Eero surprise

I just had a surprising discovery about my Eero.  I made a mistake!

On Thursday evening, I installed it in my home.  First, I attached it to my cablemodem, as instructed by the iPhone app, then I attached two more units to my network in other parts of my home.  Everything has been working well since.

I remembered a day or two ago thinking about that main Eero unit.  I didn’t seem to remember attaching it to my primary ethernet switch.  But I must have, right?  It’s been working fine.

Tonight, I was in the living room where the main Eero is, and I looked at it, only to find that it had a single ethernet cable attached, which runs to my cablemodem.  It was not physically connected to my network at all!

As it turned out, at least one of the other Eero units has been connected back to the main Eero using the wifi mesh.  And my network has been working very well.  We’ve been streaming Netflix, stream shows on the AppleTV from the cloud, playing an MMO game, etc.

So, congratulations Eero – the fact that my entire network was connected to the Internet across your wifi mesh, and I didn’t notice… Well, that’s great!

I did correct this issue this evening by adding a cable from the main Eero to my primary ethernet switch.  I understand that some lag was introduced in an MMO game for about 20 seconds or so when I attached it, but it seemed to adjust to the network topology change and keep right on going.

July 24, 2016 at 8:49 pm Leave a comment

Eero arrives – First look

My three pack of Eero devices arrived today.  I attached them each to a ethernet switches around my home, so I’m not using the wireless mesh capabilities of these units.

Installation went very smoothly.  I performed a quick series of speed tests (using the Ookla speed test app).  Virtually everywhere inside my home, I’m now getting speeds in excess of 40 Mbps down.  Close to an Eero?  Closer to 85-95 Mbps.  Out around the pool, I got around 30 Mbps for the most part, with one exception around 10 Mbps..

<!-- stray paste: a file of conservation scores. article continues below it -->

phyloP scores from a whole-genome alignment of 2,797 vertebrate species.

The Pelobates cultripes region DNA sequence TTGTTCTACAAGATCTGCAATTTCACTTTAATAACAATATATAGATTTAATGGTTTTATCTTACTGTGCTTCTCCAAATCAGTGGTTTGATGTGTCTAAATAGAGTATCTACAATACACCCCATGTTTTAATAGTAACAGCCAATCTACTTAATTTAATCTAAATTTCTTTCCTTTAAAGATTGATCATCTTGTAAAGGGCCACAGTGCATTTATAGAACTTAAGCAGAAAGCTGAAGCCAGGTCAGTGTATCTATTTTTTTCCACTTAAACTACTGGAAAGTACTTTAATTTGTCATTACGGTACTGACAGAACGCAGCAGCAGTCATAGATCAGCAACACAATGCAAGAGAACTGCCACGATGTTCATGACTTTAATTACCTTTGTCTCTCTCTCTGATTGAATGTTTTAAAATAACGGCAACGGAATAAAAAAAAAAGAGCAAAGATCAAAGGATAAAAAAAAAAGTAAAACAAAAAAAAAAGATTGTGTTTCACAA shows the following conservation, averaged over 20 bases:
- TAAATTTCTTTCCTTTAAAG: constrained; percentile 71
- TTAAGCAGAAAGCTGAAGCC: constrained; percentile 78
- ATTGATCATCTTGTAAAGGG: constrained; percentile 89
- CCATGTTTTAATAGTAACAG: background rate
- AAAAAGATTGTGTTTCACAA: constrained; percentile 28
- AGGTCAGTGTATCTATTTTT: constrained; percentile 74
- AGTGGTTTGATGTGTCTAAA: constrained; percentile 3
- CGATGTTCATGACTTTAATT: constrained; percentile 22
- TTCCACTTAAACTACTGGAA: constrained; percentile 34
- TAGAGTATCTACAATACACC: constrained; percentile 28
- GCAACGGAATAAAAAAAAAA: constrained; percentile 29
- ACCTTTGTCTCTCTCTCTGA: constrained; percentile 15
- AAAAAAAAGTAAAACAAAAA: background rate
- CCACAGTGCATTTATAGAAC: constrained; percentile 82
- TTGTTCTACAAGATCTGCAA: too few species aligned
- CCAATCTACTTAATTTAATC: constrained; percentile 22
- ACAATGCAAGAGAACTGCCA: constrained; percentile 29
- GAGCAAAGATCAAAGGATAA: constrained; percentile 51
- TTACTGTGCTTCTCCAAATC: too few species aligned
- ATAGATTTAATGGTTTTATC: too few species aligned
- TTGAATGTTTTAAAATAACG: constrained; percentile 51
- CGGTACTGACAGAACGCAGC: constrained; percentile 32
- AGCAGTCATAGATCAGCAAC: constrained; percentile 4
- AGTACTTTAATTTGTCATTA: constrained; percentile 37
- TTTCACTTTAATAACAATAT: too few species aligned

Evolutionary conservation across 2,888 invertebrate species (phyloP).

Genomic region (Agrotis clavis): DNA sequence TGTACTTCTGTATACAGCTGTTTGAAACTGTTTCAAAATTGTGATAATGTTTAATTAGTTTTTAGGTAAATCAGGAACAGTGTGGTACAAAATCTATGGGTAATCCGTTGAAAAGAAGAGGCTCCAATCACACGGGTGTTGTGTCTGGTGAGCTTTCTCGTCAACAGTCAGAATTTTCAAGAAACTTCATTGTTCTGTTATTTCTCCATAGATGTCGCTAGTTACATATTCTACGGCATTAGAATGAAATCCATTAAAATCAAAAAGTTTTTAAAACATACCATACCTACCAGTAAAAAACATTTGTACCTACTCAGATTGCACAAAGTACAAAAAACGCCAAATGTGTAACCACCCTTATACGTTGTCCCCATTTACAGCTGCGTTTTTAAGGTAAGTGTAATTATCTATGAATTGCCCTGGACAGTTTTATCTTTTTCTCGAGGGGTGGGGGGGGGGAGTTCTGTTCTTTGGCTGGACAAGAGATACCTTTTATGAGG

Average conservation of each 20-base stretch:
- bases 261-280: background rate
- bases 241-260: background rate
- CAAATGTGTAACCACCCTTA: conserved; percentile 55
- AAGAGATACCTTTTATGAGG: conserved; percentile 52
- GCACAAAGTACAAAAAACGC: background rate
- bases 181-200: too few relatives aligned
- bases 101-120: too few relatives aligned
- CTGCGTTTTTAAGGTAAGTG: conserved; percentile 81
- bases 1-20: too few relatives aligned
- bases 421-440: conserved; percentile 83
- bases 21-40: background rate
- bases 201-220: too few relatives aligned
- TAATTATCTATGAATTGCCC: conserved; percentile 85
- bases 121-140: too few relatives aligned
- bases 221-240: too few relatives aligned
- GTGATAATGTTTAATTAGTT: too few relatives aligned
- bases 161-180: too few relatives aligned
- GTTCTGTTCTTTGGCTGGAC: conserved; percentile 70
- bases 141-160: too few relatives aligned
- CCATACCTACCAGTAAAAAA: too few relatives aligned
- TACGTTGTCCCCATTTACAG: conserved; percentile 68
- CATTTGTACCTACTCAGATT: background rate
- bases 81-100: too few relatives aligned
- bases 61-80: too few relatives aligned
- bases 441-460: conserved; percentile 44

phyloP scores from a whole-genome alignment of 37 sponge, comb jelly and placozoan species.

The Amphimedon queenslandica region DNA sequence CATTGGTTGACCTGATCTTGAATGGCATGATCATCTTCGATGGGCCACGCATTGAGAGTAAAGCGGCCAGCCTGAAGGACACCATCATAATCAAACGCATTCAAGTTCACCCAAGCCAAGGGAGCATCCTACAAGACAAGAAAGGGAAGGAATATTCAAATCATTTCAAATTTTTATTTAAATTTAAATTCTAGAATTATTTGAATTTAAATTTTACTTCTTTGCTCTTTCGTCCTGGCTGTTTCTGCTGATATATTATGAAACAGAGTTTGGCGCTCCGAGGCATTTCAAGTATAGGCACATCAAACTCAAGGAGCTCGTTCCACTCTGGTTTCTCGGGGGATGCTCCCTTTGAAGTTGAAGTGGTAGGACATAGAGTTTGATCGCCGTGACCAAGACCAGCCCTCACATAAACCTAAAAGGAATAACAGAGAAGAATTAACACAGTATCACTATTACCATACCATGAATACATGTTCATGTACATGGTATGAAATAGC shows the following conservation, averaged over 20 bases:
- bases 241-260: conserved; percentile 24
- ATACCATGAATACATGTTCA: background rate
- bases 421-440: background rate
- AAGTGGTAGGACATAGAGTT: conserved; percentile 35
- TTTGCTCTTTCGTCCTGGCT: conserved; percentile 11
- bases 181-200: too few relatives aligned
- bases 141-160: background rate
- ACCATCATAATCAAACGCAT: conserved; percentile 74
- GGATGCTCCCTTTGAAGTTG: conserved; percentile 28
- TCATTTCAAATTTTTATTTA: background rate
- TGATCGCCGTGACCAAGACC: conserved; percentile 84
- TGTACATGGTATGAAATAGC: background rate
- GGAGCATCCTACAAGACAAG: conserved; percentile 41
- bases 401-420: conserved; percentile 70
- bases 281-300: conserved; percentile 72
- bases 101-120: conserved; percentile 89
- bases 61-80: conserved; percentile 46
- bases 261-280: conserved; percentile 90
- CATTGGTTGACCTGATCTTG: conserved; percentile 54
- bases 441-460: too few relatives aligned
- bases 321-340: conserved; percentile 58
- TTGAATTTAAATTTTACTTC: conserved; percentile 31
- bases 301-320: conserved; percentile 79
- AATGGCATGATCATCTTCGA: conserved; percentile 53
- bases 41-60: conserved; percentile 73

The parental controls features of the Eero aren’t quite what I had hoped.  When I think Parental Controls, I think internet filtering.  In the Eero, at least in the current form, it appears that this only covers grouping devices to a person, and having the ability to set schedules for when those devices have Internet access, pausing the Internet, and that sort of thing.   A similar feature advertised by Luma appeared to do things like this, plus filtering. I understand they have been putting out multiple updates each month, so hopefully a future update will include filtering based on family profile settings.

I’ve experimented with multiple access points in my home before, and those experiments always seemed to not work out quite as well as I had hoped.  If you give them different SSIDs, you have to switch networks from time to time, depending on where you are.  If you name the SSID the same on multiple APs, I’ve found issues with wireless devices “sticking” to a given AP.  Say you are in one part of the house, connected to AP1, and you move to another part of the house, near AP2.  It seems that as long as AP1 is somewhat within range, your wireless device will stay connected to it, even though there is a better signal available.

I have not really seen this problem with the Eero.  If I walk around my home, it seems like my iPhone moves to whichever Eero I’m closest to, judging by the number of bars my iPhone shows.  So far, I’m pretty impressed with the coverage.  I’ve generally wired most devices, but that may change with the Eero system in my home…

Hopefully, I’ll have more news to report in the next few weeks or so.

Update:  I removed part of this entry related tosomething  I thought was not in Eero yet, but I found it the next morning.

July 21, 2016 at 10:54 pm Leave a comment

Wifi woes

I switched a few months ago to an AC router that’s sort of pro-sumer grade.  It was actually one I got on kickstarter that I was really excited about, as it dealt with home automation as well.  When I got it, I tried to use it, but it did not work very well.  After perhaps a year, I found that it was fairly usable.  I get decent coverage almost everywhere in the house.  Almost.  Also, sometimes my wife’s iPad has trouble (while I, a few feet away with my iPhone, don’t)…  The other day I ended up rebooted the router to get everything to recover, as my iPhone wasn’t working on wifi either.

Anyhow, a few months ago, I pre-ordered a Luma system to resolve my Wifi woes.  Around mid-May I believe, I got an email from Amazon saying my Luma would arrive by 7-20.  I’ve been watching the last few weeks with interest, but was very unhappy to find that it still had not shipped on Monday… Or Tuesday.  Today, I got an email from Amazon basically saying they don’t know when it will ship.  The word on Luma’s Facebook page is that Amazon pre-orders should be delivered by 8-26.

I’m guessing someone at Luma messed up, or perhaps the problem is Best Buy.  Back in June, I think, Luma announced that Best Buy would be selling their product in-store.   So, they are diverting some stock (they say 5%) which would otherwise be going to fulfill pre-orders to Best Buy.  I’m not so sure I believe them.